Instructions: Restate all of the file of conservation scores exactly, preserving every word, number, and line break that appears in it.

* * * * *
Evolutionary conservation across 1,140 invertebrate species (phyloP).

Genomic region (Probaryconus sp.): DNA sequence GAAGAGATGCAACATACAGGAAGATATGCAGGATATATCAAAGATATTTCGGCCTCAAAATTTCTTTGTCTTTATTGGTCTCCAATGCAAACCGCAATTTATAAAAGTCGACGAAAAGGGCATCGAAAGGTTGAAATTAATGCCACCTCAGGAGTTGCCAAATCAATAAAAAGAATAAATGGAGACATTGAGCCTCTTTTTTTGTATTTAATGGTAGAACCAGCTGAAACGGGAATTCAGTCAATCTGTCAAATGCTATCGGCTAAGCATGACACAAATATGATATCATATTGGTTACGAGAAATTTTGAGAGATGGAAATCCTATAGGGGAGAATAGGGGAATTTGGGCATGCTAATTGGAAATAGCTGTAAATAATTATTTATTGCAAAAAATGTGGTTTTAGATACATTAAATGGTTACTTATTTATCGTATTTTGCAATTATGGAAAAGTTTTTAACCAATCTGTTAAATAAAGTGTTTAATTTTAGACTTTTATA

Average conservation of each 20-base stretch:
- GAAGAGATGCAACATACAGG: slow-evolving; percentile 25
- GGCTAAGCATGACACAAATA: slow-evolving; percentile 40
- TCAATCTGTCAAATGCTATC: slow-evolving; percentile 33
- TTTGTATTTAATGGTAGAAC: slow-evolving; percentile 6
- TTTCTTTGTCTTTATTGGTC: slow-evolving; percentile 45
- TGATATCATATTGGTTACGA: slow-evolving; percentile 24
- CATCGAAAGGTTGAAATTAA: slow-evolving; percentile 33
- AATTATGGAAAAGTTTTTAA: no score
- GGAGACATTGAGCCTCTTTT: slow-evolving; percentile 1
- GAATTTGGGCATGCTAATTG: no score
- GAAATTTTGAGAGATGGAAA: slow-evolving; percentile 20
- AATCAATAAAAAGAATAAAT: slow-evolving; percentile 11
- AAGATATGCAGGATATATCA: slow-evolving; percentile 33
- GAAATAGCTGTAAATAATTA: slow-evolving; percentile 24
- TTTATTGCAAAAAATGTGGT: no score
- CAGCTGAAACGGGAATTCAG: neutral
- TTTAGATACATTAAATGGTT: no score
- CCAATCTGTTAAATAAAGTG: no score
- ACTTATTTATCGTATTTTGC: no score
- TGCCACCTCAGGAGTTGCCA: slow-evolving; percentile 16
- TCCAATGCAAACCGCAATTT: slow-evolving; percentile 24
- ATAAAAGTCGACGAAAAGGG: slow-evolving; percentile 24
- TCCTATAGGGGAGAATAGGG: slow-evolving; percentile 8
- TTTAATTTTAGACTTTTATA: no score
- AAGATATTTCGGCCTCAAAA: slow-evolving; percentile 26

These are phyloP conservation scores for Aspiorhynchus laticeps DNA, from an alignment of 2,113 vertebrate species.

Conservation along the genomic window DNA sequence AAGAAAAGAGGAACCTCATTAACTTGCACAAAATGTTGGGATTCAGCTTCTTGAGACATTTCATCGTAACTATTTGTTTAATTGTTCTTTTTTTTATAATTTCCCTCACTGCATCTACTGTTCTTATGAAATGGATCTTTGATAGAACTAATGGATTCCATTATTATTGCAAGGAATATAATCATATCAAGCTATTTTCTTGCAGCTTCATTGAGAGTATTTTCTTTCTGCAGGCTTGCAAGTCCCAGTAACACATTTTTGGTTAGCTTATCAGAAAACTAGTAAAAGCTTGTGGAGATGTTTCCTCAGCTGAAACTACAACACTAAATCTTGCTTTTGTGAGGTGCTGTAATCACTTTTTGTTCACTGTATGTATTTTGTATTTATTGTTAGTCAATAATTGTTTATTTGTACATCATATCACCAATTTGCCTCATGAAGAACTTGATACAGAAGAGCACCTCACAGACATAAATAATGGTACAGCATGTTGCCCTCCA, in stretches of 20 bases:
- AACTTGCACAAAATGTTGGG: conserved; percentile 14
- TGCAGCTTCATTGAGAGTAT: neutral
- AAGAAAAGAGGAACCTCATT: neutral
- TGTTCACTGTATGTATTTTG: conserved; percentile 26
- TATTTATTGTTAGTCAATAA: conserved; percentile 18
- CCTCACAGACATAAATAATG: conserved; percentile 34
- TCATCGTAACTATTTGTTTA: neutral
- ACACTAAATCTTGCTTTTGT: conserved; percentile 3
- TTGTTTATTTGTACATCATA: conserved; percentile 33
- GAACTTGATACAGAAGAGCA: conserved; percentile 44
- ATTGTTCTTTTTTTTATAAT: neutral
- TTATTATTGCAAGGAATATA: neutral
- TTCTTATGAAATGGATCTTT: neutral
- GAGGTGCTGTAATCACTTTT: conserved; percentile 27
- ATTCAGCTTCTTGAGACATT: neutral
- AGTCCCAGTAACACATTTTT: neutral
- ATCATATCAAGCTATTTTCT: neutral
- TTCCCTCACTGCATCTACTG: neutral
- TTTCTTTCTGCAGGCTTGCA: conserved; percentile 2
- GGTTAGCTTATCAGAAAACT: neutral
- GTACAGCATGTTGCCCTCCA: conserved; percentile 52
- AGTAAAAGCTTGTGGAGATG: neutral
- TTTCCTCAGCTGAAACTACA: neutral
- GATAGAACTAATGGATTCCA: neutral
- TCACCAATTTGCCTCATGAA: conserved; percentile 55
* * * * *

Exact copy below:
Evolutionary conservation across 1,140 invertebrate species (phyloP).

Genomic region (Probaryconus sp.): DNA sequence GAAGAGATGCAACATACAGGAAGATATGCAGGATATATCAAAGATATTTCGGCCTCAAAATTTCTTTGTCTTTATTGGTCTCCAATGCAAACCGCAATTTATAAAAGTCGACGAAAAGGGCATCGAAAGGTTGAAATTAATGCCACCTCAGGAGTTGCCAAATCAATAAAAAGAATAAATGGAGACATTGAGCCTCTTTTTTTGTATTTAATGGTAGAACCAGCTGAAACGGGAATTCAGTCAATCTGTCAAATGCTATCGGCTAAGCATGACACAAATATGATATCATATTGGTTACGAGAAATTTTGAGAGATGGAAATCCTATAGGGGAGAATAGGGGAATTTGGGCATGCTAATTGGAAATAGCTGTAAATAATTATTTATTGCAAAAAATGTGGTTTTAGATACATTAAATGGTTACTTATTTATCGTATTTTGCAATTATGGAAAAGTTTTTAACCAATCTGTTAAATAAAGTGTTTAATTTTAGACTTTTATA

Average conservation of each 20-base stretch:
- GAAGAGATGCAACATACAGG: slow-evolving; percentile 25
- GGCTAAGCATGACACAAATA: slow-evolving; percentile 40
- TCAATCTGTCAAATGCTATC: slow-evolving; percentile 33
- TTTGTATTTAATGGTAGAAC: slow-evolving; percentile 6
- TTTCTTTGTCTTTATTGGTC: slow-evolving; percentile 45
- TGATATCATATTGGTTACGA: slow-evolving; percentile 24
- CATCGAAAGGTTGAAATTAA: slow-evolving; percentile 33
- AATTATGGAAAAGTTTTTAA: no score
- GGAGACATTGAGCCTCTTTT: slow-evolving; percentile 1
- GAATTTGGGCATGCTAATTG: no score
- GAAATTTTGAGAGATGGAAA: slow-evolving; percentile 20
- AATCAATAAAAAGAATAAAT: slow-evolving; percentile 11
- AAGATATGCAGGATATATCA: slow-evolving; percentile 33
- GAAATAGCTGTAAATAATTA: slow-evolving; percentile 24
- TTTATTGCAAAAAATGTGGT: no score
- CAGCTGAAACGGGAATTCAG: neutral
- TTTAGATACATTAAATGGTT: no score
- CCAATCTGTTAAATAAAGTG: no score
- ACTTATTTATCGTATTTTGC: no score
- TGCCACCTCAGGAGTTGCCA: slow-evolving; percentile 16
- TCCAATGCAAACCGCAATTT: slow-evolving; percentile 24
- ATAAAAGTCGACGAAAAGGG: slow-evolving; percentile 24
- TCCTATAGGGGAGAATAGGG: slow-evolving; percentile 8
- TTTAATTTTAGACTTTTATA: no score
- AAGATATTTCGGCCTCAAAA: slow-evolving; percentile 26

These are phyloP conservation scores for Aspiorhynchus laticeps DNA, from an alignment of 2,113 vertebrate species.

Conservation along the genomic window DNA sequence AAGAAAAGAGGAACCTCATTAACTTGCACAAAATGTTGGGATTCAGCTTCTTGAGACATTTCATCGTAACTATTTGTTTAATTGTTCTTTTTTTTATAATTTCCCTCACTGCATCTACTGTTCTTATGAAATGGATCTTTGATAGAACTAATGGATTCCATTATTATTGCAAGGAATATAATCATATCAAGCTATTTTCTTGCAGCTTCATTGAGAGTATTTTCTTTCTGCAGGCTTGCAAGTCCCAGTAACACATTTTTGGTTAGCTTATCAGAAAACTAGTAAAAGCTTGTGGAGATGTTTCCTCAGCTGAAACTACAACACTAAATCTTGCTTTTGTGAGGTGCTGTAATCACTTTTTGTTCACTGTATGTATTTTGTATTTATTGTTAGTCAATAATTGTTTATTTGTACATCATATCACCAATTTGCCTCATGAAGAACTTGATACAGAAGAGCACCTCACAGACATAAATAATGGTACAGCATGTTGCCCTCCA, in stretches of 20 bases:
- AACTTGCACAAAATGTTGGG: conserved; percentile 14
- TGCAGCTTCATTGAGAGTAT: neutral
- AAGAAAAGAGGAACCTCATT: neutral
- TGTTCACTGTATGTATTTTG: conserved; percentile 26
- TATTTATTGTTAGTCAATAA: conserved; percentile 18
- CCTCACAGACATAAATAATG: conserved; percentile 34
- TCATCGTAACTATTTGTTTA: neutral
- ACACTAAATCTTGCTTTTGT: conserved; percentile 3
- TTGTTTATTTGTACATCATA: conserved; percentile 33
- GAACTTGATACAGAAGAGCA: conserved; percentile 44
- ATTGTTCTTTTTTTTATAAT: neutral
- TTATTATTGCAAGGAATATA: neutral
- TTCTTATGAAATGGATCTTT: neutral
- GAGGTGCTGTAATCACTTTT: conserved; percentile 27
- ATTCAGCTTCTTGAGACATT: neutral
- AGTCCCAGTAACACATTTTT: neutral
- ATCATATCAAGCTATTTTCT: neutral
- TTCCCTCACTGCATCTACTG: neutral
- TTTCTTTCTGCAGGCTTGCA: conserved; percentile 2
- GGTTAGCTTATCAGAAAACT: neutral
- GTACAGCATGTTGCCCTCCA: conserved; percentile 52
- AGTAAAAGCTTGTGGAGATG: neutral
- TTTCCTCAGCTGAAACTACA: neutral
- GATAGAACTAATGGATTCCA: neutral
- TCACCAATTTGCCTCATGAA: conserved; percentile 55